A stakeholder workgroup tasked with examining the use of Children’s Services Act (CSA) funding to support special education needs met on June 21 to continue developing a set of recommendations in advance of a November 1 report deadline. The group was created by legislation that passed in 2021 and is charged with developing a detailed plan for the transfer of CSA private day school and residential placement funding to the Department of Education. The 2021 legislation also directed the group to make recommendations on the use of CSA funding to support students with special educational needs within public schools, to include the use of CSA funds to avoid out-of-school placements, as well as the most effective use of CSA funds to transition students from out-of-school placements back to public schools.
The workgroup began discussions at its May meeting on a draft plan for the transition of private day school and residential placement funding and administration to the Department of Education; at the request of workgroup members, a more extensive draft plan was circulated in advance of the June meeting. Workgroup members agreed to advance the following elements of a recommended plan to the next meeting for final approval:
- Implement the transfer beginning July 1, 2024 to allow additional time for the transition.
- Maintain sum sufficiency funding requirements for students with disabilities who are placed in private day or residential placements and continue to use CSA match rates for these placements, rather than the Local Composite Index (the workgroup requested the inclusion of detailed language explaining the differences between the two match rates and specifying how the fiscal impact on localities would be minimized).
- Incorporate regulatory language and statutory changes required for the transfer.
- Retain funding and administrative responsibility for special education wraparound services within the Office of Children’s Services and local CSA programs (these services support children’s needs that extend beyond the school day and are funded by a capped allocation in the state budget).
- Include a staffing plan for the Department of Education to support this function. Workgroup members pointed out the need to consider the effects on local school divisions, which will likely be assuming an increased workload in managing contracts for private day and residential placements, as this function has generally been performed by local Children’s Services Act programs.
- Specify that the current process for placing children would not change, nor would student data collection.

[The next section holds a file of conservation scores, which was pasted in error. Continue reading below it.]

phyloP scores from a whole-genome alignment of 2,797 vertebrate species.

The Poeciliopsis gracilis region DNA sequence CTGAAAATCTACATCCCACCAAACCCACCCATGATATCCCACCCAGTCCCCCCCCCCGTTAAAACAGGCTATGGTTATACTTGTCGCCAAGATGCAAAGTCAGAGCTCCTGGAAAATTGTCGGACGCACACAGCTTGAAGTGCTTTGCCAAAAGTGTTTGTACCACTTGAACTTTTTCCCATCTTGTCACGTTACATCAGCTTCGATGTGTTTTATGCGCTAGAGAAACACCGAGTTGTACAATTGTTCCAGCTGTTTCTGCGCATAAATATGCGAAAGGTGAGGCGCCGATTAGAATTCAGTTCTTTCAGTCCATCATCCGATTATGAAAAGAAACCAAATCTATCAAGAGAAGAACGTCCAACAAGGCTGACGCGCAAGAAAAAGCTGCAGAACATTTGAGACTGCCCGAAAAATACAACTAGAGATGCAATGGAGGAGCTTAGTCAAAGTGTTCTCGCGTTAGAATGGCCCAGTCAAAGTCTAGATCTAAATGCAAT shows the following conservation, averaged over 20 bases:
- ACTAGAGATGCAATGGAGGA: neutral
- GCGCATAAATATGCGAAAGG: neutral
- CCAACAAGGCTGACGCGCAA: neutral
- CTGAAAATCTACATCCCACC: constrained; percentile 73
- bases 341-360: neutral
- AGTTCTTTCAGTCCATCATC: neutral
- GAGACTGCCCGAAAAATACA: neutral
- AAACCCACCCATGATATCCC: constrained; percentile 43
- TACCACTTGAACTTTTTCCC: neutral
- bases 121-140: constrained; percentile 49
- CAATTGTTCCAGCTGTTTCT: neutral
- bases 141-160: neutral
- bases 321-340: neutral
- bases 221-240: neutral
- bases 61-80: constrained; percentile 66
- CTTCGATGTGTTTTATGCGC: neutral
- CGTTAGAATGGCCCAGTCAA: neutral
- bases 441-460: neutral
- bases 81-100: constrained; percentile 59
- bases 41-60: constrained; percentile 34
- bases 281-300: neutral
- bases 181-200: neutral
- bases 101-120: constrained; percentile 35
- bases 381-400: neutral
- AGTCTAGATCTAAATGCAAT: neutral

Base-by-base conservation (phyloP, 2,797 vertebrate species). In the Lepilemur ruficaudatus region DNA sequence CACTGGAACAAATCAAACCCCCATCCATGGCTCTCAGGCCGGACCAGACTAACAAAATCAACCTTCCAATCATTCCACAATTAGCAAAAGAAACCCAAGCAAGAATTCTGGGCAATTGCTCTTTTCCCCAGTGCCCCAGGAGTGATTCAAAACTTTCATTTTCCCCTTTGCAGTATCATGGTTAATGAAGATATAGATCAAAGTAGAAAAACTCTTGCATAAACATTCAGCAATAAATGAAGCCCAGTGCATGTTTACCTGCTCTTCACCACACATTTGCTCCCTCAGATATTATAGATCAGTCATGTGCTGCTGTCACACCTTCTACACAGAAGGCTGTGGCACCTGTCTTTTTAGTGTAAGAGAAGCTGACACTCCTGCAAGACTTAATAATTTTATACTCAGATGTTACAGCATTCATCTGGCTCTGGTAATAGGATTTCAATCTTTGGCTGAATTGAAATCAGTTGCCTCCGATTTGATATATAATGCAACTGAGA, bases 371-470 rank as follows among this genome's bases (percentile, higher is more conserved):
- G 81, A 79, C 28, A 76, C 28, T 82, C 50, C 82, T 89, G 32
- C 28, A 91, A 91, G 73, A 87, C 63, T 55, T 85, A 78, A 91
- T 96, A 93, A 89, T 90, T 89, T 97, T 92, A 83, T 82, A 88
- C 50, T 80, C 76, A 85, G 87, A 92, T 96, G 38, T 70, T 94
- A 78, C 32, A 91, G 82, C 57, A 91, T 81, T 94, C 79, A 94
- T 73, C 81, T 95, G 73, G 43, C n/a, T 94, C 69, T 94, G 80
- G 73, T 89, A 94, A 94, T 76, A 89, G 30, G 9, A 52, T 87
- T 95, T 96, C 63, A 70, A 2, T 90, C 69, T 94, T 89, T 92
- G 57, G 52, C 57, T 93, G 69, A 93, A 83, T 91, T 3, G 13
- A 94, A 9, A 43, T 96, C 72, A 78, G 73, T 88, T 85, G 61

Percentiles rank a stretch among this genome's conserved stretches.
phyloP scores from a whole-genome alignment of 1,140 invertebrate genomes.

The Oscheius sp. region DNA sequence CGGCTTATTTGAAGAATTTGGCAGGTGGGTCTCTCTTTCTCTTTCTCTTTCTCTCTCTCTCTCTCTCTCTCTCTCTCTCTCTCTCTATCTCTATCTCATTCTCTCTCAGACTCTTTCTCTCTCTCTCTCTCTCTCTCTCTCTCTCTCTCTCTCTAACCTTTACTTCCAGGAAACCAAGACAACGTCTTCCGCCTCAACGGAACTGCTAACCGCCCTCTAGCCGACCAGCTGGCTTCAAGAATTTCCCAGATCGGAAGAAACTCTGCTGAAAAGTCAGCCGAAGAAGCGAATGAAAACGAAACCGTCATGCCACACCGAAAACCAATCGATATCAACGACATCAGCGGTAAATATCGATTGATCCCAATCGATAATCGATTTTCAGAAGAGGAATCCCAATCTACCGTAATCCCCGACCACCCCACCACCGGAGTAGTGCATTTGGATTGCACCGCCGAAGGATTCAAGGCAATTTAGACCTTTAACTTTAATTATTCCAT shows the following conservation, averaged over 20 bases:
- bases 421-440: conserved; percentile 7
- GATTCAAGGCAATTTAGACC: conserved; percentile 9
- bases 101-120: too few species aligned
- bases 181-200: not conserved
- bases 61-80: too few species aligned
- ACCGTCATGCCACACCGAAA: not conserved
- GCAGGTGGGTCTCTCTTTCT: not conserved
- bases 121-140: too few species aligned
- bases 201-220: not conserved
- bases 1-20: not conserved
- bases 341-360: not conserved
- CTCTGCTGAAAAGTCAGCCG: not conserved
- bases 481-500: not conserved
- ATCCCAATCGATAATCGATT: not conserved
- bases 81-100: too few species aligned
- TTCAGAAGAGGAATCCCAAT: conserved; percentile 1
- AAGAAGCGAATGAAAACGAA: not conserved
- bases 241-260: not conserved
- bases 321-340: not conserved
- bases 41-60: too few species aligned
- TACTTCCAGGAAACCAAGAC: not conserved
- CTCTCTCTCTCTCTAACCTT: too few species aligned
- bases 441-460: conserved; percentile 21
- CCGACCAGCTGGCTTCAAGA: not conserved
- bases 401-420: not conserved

- Include provisions for monitoring and accountability.
The workgroup revisited the issue of potential expansion of the Students with Intensive Support Needs Application (SISNA), which was discussed at the May meeting. The SISNA process has replaced the Regional Tuition Reimbursement Program, which was established in the 1970s to assist school divisions with serving children with certain disabilities that were not widespread at the time but required assistance that would stress some school divisions’ resources. The Regional Tuition Reimbursement Program was restructured after a 2015 study so that each school division would have an opportunity to apply for funds. Under the new SISNA process, school divisions identify students who meet the eligibility requirements and apply for funds on a reimbursement basis; the Department of Education works with the school division to determine whether it would be more advantageous for the school division to receive a payment under SISNA instead of standard per-pupil funding (the Local Composite Index is also applied to SISNA payments). SISNA reimbursements are funded by a line-item allocation in the budget; although this allocation is capped, as of yet, the Department has not exhausted the funding. Members were interested in potentially expanding the SISNA program, which currently serves children in six disability categories, to encompass additional categories of disabilities, as a potential parallel support for children with high-level needs, while leaving the structure of the private day and residential placements intact. One legislator participating in the workgroup outlined a potential scenario in which a school division could support a student previously served in a private placement in his/her return to public school with the new transition funding available through CSA for up to 12 months, and then pivot to SISNA funding to continue services.
The next meeting of the workgroup will be held on August 9.
VACo Contact: Katie Boyle